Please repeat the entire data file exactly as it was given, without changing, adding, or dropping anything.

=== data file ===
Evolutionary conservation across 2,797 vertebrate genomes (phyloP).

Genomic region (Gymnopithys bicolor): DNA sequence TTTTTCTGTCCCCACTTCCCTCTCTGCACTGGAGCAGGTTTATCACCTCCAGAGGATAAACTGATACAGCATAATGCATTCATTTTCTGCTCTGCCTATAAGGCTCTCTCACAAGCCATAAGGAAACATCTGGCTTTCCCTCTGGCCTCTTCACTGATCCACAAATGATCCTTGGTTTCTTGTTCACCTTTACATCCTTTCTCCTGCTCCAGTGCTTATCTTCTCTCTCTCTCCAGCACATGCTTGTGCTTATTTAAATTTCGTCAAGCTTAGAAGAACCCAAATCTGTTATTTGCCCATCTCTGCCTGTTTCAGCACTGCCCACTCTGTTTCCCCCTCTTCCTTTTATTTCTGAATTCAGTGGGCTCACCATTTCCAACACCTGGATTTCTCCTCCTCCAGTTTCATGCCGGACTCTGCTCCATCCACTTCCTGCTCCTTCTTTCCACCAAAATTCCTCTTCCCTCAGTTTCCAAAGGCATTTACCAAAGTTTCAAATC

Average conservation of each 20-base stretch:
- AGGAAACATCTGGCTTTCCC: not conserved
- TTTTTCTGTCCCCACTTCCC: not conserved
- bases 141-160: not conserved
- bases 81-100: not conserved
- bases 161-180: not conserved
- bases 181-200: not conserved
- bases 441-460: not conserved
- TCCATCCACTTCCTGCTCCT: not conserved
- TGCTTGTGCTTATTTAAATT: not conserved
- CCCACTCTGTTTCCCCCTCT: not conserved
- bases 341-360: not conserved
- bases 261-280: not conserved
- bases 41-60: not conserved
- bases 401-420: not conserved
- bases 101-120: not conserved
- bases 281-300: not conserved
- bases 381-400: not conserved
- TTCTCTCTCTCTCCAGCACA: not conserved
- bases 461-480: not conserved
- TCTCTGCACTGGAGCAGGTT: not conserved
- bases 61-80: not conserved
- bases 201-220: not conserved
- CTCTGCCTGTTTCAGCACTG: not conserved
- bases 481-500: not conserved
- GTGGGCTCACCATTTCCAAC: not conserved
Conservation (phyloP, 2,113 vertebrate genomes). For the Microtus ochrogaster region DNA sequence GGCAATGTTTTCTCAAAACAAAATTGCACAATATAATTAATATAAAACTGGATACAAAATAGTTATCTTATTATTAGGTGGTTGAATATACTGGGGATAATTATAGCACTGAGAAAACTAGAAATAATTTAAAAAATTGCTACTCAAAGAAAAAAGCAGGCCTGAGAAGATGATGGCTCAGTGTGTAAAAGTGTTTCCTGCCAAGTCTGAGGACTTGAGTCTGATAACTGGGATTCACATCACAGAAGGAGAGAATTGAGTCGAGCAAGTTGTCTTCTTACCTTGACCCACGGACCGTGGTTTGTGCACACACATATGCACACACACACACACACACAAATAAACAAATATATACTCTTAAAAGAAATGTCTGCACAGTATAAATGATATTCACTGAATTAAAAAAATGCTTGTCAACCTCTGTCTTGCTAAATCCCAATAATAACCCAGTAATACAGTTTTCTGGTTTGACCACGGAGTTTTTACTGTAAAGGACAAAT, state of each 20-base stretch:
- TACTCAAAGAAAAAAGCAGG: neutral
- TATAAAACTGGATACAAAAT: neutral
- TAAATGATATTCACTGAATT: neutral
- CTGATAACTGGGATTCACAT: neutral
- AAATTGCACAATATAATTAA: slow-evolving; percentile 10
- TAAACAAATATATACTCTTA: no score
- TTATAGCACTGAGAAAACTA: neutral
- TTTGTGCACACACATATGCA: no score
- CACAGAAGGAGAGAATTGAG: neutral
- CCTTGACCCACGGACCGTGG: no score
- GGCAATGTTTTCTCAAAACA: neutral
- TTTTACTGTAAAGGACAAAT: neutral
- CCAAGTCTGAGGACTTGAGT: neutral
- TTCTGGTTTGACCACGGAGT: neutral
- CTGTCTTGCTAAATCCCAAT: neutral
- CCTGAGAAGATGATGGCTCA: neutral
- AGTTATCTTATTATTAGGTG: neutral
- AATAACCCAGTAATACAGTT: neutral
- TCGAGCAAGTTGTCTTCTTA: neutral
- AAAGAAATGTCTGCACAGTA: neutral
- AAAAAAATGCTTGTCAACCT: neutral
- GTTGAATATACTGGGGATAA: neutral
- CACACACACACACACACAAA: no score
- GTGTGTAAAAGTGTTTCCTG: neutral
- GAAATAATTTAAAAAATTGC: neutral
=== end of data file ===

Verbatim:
Evolutionary conservation across 2,797 vertebrate genomes (phyloP).

Genomic region (Gymnopithys bicolor): DNA sequence TTTTTCTGTCCCCACTTCCCTCTCTGCACTGGAGCAGGTTTATCACCTCCAGAGGATAAACTGATACAGCATAATGCATTCATTTTCTGCTCTGCCTATAAGGCTCTCTCACAAGCCATAAGGAAACATCTGGCTTTCCCTCTGGCCTCTTCACTGATCCACAAATGATCCTTGGTTTCTTGTTCACCTTTACATCCTTTCTCCTGCTCCAGTGCTTATCTTCTCTCTCTCTCCAGCACATGCTTGTGCTTATTTAAATTTCGTCAAGCTTAGAAGAACCCAAATCTGTTATTTGCCCATCTCTGCCTGTTTCAGCACTGCCCACTCTGTTTCCCCCTCTTCCTTTTATTTCTGAATTCAGTGGGCTCACCATTTCCAACACCTGGATTTCTCCTCCTCCAGTTTCATGCCGGACTCTGCTCCATCCACTTCCTGCTCCTTCTTTCCACCAAAATTCCTCTTCCCTCAGTTTCCAAAGGCATTTACCAAAGTTTCAAATC

Average conservation of each 20-base stretch:
- AGGAAACATCTGGCTTTCCC: not conserved
- TTTTTCTGTCCCCACTTCCC: not conserved
- bases 141-160: not conserved
- bases 81-100: not conserved
- bases 161-180: not conserved
- bases 181-200: not conserved
- bases 441-460: not conserved
- TCCATCCACTTCCTGCTCCT: not conserved
- TGCTTGTGCTTATTTAAATT: not conserved
- CCCACTCTGTTTCCCCCTCT: not conserved
- bases 341-360: not conserved
- bases 261-280: not conserved
- bases 41-60: not conserved
- bases 401-420: not conserved
- bases 101-120: not conserved
- bases 281-300: not conserved
- bases 381-400: not conserved
- TTCTCTCTCTCTCCAGCACA: not conserved
- bases 461-480: not conserved
- TCTCTGCACTGGAGCAGGTT: not conserved
- bases 61-80: not conserved
- bases 201-220: not conserved
- CTCTGCCTGTTTCAGCACTG: not conserved
- bases 481-500: not conserved
- GTGGGCTCACCATTTCCAAC: not conserved
Conservation (phyloP, 2,113 vertebrate genomes). For the Microtus ochrogaster region DNA sequence GGCAATGTTTTCTCAAAACAAAATTGCACAATATAATTAATATAAAACTGGATACAAAATAGTTATCTTATTATTAGGTGGTTGAATATACTGGGGATAATTATAGCACTGAGAAAACTAGAAATAATTTAAAAAATTGCTACTCAAAGAAAAAAGCAGGCCTGAGAAGATGATGGCTCAGTGTGTAAAAGTGTTTCCTGCCAAGTCTGAGGACTTGAGTCTGATAACTGGGATTCACATCACAGAAGGAGAGAATTGAGTCGAGCAAGTTGTCTTCTTACCTTGACCCACGGACCGTGGTTTGTGCACACACATATGCACACACACACACACACACAAATAAACAAATATATACTCTTAAAAGAAATGTCTGCACAGTATAAATGATATTCACTGAATTAAAAAAATGCTTGTCAACCTCTGTCTTGCTAAATCCCAATAATAACCCAGTAATACAGTTTTCTGGTTTGACCACGGAGTTTTTACTGTAAAGGACAAAT, state of each 20-base stretch:
- TACTCAAAGAAAAAAGCAGG: neutral
- TATAAAACTGGATACAAAAT: neutral
- TAAATGATATTCACTGAATT: neutral
- CTGATAACTGGGATTCACAT: neutral
- AAATTGCACAATATAATTAA: slow-evolving; percentile 10
- TAAACAAATATATACTCTTA: no score
- TTATAGCACTGAGAAAACTA: neutral
- TTTGTGCACACACATATGCA: no score
- CACAGAAGGAGAGAATTGAG: neutral
- CCTTGACCCACGGACCGTGG: no score
- GGCAATGTTTTCTCAAAACA: neutral
- TTTTACTGTAAAGGACAAAT: neutral
- CCAAGTCTGAGGACTTGAGT: neutral
- TTCTGGTTTGACCACGGAGT: neutral
- CTGTCTTGCTAAATCCCAAT: neutral
- CCTGAGAAGATGATGGCTCA: neutral
- AGTTATCTTATTATTAGGTG: neutral
- AATAACCCAGTAATACAGTT: neutral
- TCGAGCAAGTTGTCTTCTTA: neutral
- AAAGAAATGTCTGCACAGTA: neutral
- AAAAAAATGCTTGTCAACCT: neutral
- GTTGAATATACTGGGGATAA: neutral
- CACACACACACACACACAAA: no score
- GTGTGTAAAAGTGTTTCCTG: neutral
- GAAATAATTTAAAAAATTGC: neutral